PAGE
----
Associates
A. Gopher, R. Barkai (University of Tel Aviv), K.T. Smith (Senckenberg Frankfurt/M.)

The mandible of the oldest hominin known from Central Europe was found at Mauer (near Heidelberg) in 1907. Finds of micromammal remains from the site have been extremely scarce, but new excavations and bulk-sieving by the local geologist M. Löscher have recovered a substantial sample of small mammal remains. This collection is currently under study at the Senckenberg Research Station. Preliminary results of the biostratigraphical work suggest the Mauer mandible dates to about 600,000 years ago.

Associates
M. Löscher (Leimen), G. Wagner (University of Heidelberg)

The early Middle Pleistocene site of Gesher Benot Ya’aqov (age c. 700,000 years) yielded numerous records of activity of fossil humans as well as micromammal remains. Basing on them, the biostratigraphic age and the palaeoecological conditions of this archaeological/palaeontological locality can be reconstructed in co-operation with colleagues from the Jerusalem University.

Associates
R. Biton, R. Rabinovitch, N. Goren-Inbar (University of Jerusalem)

A major collaborative project is compiling data on micromammal associations of the Western Palaearctic between 5.6 and 0.4 Million years before present. The project will establish the sequence of regional faunistic changes and trends, as well as potential links with palaeoecological processes. Special attention will be devoted to sites with fossil hominins or evidence of human activity. The results will be compared with corresponding studies on large mammals faunas (see Climatic cyclicity and biodiversity during the Quaternary).

Associates
G. Cuenca Bescós (University of Zaragoza), W.-D. Heinrich (Museum für Naturkunde, Berlin), I. Horáček (University of Prague), A. K. Markova (Russian Academy of Sciences, Moscow), F. Masini (University of Palermo), A. Nadachowski (Polish Academy of Sciences, Kraków), S. Parfitt (University College London and Natural History Museum, London), S. Sen (Musee National d’Histoire Naturelle, Paris)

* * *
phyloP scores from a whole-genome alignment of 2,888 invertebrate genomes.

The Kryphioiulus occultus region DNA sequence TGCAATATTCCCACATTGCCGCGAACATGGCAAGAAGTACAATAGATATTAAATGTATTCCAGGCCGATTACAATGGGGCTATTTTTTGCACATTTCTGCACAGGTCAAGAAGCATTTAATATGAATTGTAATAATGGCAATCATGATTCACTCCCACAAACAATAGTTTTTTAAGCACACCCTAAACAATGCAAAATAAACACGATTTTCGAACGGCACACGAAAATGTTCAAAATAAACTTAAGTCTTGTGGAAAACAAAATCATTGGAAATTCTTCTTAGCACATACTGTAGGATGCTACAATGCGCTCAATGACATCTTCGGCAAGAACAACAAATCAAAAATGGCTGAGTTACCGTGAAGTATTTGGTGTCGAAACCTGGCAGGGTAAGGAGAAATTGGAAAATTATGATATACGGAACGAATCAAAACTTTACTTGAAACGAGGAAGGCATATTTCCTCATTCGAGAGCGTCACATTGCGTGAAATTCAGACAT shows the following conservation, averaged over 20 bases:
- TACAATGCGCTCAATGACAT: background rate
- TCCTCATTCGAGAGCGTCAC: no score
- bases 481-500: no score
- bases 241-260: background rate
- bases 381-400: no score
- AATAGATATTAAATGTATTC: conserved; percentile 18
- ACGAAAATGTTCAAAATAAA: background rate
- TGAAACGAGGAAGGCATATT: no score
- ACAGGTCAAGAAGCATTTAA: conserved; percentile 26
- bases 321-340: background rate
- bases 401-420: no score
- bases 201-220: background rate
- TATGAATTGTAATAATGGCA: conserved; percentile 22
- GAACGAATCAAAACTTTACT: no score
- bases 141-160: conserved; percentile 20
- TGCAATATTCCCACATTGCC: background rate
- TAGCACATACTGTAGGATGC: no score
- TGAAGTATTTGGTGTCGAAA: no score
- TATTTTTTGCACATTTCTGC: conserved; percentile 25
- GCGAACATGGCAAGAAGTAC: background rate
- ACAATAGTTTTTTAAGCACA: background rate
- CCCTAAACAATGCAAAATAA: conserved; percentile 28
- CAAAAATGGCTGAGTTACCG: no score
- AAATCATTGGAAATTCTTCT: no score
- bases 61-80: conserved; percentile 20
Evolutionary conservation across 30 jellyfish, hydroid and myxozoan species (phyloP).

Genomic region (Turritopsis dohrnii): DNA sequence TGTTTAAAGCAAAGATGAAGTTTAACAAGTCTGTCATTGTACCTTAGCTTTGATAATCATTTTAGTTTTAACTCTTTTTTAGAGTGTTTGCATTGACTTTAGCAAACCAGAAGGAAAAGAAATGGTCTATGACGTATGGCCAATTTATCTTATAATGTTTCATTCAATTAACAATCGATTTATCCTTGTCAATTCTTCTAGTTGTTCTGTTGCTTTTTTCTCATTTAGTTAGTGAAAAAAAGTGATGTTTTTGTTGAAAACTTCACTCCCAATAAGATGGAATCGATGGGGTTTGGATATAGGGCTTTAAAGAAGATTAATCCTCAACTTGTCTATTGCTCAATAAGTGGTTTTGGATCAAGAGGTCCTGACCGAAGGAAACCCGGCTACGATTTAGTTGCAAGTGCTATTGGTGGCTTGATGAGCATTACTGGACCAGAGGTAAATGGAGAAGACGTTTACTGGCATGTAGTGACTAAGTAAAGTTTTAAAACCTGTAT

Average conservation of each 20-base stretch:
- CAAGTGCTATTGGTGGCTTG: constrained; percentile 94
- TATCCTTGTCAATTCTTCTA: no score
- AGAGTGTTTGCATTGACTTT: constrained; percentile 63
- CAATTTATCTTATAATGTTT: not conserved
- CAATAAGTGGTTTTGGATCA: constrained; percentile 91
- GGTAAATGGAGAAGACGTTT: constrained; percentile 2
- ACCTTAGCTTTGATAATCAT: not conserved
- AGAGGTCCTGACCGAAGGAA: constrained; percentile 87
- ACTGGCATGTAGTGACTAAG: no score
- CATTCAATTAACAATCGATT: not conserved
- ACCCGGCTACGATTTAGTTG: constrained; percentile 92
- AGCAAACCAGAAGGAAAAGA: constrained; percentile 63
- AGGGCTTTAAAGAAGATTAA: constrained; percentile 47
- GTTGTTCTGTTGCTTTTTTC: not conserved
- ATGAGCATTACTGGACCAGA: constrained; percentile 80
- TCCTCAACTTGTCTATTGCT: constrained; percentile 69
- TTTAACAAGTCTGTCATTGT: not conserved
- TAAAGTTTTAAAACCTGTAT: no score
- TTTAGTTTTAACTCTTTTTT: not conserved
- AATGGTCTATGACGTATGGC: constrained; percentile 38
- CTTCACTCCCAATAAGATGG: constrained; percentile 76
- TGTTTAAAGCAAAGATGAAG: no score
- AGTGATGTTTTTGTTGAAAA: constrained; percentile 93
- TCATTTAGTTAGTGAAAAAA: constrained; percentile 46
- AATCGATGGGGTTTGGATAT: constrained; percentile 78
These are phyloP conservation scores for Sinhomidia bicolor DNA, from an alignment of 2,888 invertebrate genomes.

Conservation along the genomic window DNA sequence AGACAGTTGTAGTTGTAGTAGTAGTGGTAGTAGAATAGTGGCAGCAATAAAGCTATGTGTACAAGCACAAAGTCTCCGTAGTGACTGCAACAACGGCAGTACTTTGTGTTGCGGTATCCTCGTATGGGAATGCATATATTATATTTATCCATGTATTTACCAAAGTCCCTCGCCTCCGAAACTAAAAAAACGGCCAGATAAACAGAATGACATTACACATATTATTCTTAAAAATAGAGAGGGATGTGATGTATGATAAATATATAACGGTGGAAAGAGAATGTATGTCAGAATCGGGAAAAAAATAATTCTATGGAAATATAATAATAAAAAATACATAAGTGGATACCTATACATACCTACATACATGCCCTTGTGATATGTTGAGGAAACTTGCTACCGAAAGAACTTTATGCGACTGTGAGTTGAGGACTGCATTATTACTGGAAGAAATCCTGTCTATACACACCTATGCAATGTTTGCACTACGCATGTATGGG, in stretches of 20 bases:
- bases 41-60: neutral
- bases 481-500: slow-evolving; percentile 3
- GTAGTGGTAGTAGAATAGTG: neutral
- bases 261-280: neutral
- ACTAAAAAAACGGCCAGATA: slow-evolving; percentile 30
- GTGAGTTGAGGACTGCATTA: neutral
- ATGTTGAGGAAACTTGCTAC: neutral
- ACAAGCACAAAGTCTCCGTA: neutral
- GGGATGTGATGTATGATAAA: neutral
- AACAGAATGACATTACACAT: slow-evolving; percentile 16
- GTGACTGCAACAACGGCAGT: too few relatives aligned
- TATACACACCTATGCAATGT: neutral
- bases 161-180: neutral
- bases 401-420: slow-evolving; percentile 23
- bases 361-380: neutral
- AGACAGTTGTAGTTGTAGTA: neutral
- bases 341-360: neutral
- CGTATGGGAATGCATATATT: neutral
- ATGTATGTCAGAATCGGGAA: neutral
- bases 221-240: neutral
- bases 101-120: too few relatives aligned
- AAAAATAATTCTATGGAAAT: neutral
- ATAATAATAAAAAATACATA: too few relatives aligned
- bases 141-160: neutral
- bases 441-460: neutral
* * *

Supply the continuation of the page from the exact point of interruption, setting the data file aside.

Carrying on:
Phylogeny of neogene and quarternary micromammal lineages

Arvicolids (voles) play an important role in Plio- and Pleistocene studies due to their vast (Holarctic) range and rapid evolution. They are therefore particularly valuable for dating fossil sites. The elucidation of phylogenetic processes within this group is crucial for this purpose. Morphometric investigations on fossil material from various regions of Eurasia provide phylogenetic data. Further studies concern the antecessors of voles (the Miocene so-called microtoid cricetids), as well as Pleistocene cricetids (hamsters), sciurids (squirrels) and soricids (shrews).

Associates
F. Masini (University of Palermo), L. Rekovets (University of Wroclaw), W.-D. Heinrich (Museum für Naturkunde Berlin), O. Fejfar (University of Prague), A. K. Markova (Russian Academy of Sciences Moskow), S. Parfitt (University College London and Natural History Museum London), A. Tesakov (Geological Institute Moscow), J. Agusti (University of Taragona), G. Cuenca-Bescos (University of Zaragoza)